(1) married couple executes an enhanced life estate deed in which a joint life estate is reserved and upon the death of the surviving spouse, the property is vested in the named remaindermen, or

(2) elderly individuals often execute enhanced life estate deeds in their homestead properties naming their children as remaindermen.

Benefits of Florida Lady Bird Deeds

(1)  Lady Bird deeds are perfect for avoiding probate upon the death of the life estate holder in Florida since the property automatically passes to the named remainder beneficiaries outside the probate court.

(2)  They also allow the life estate holder to maintain complete control over the property during their lifetime, including the right to change their mind entirely about the deed itself.

(3)  In Florida, an owner’s homestead protection and exemption are very important. And since the transfer using a Florida Lady Bird deed does not take place until after the death of the life estate holder, these protections are not affected and remain in effect.

(4)  A transferor may avoid the assessment of immediate Florida Documentary Stamps if they retain the life interest in the property. In such cases, only minimal taxes will be due at the time the Lady Bird deed is created.

(5)  Similarly, the nature of the life estate interest held by the owner allows federal tax laws to deem the property owned by the life estate holder until their death.  This allows for significant tax savings when determining the stepped-up basis.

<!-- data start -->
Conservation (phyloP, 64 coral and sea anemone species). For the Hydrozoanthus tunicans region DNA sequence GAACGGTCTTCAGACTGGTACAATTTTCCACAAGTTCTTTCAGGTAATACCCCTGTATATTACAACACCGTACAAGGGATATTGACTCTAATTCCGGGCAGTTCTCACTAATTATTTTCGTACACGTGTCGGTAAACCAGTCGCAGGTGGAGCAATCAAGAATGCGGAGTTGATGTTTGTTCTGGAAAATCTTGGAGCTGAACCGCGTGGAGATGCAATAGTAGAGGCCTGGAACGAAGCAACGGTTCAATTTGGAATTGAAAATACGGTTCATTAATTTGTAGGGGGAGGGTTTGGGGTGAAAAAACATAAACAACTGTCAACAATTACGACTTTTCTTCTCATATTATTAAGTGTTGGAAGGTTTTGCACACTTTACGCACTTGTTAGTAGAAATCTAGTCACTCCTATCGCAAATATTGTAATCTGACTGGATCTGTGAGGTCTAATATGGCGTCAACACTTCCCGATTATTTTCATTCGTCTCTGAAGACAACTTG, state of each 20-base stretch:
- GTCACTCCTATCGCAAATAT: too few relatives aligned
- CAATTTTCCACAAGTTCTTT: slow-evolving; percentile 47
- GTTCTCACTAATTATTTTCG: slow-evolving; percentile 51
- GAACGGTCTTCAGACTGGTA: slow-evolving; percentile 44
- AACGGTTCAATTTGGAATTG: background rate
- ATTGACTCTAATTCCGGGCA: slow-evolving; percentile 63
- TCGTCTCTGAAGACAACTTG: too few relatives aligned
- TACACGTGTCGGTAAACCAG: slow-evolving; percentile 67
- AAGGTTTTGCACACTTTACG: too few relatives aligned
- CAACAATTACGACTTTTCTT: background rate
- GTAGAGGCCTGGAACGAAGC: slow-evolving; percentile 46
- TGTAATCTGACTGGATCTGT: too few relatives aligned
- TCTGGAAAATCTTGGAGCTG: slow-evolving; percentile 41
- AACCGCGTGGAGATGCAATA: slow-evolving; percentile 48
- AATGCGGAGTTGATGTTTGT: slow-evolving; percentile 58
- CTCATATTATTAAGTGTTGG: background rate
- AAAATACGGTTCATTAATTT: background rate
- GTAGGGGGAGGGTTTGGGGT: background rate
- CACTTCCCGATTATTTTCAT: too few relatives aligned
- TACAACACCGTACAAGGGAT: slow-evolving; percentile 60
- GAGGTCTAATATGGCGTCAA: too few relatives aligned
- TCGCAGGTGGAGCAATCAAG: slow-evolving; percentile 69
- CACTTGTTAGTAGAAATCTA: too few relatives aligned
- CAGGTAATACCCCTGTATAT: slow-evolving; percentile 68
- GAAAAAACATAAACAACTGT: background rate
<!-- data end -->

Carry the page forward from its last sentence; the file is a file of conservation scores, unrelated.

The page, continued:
(6)  Properties subject to Lady Bird deeds are disregarded for purposes of determining Medicaid eligibility and are excluded from an estate when calculating what can be recovered by the state after an owner’s death. This allows for significant Medicaid planning benefits.

Disadvantages of Lady Bird Deeds

(1) In Florida, statute 732.401 prohibits a person from devising homestead property to anyone else when there is a surviving spouse and minor children.  Therefore, a Lady Bird deed cannot be used to create a remainder interest in third parties without the consent and involvement of the life interest holder’s spouse and children.

(2) Title insurers are often skeptical to insure Lady Bird deeds in certain situations. For example, if a life estate is created to leave a remainder interest to only one or some of the life estate holder’s children, then certain title companies will not insure the transfer due to the possibility of future title disputes that may be raised by the omitted children.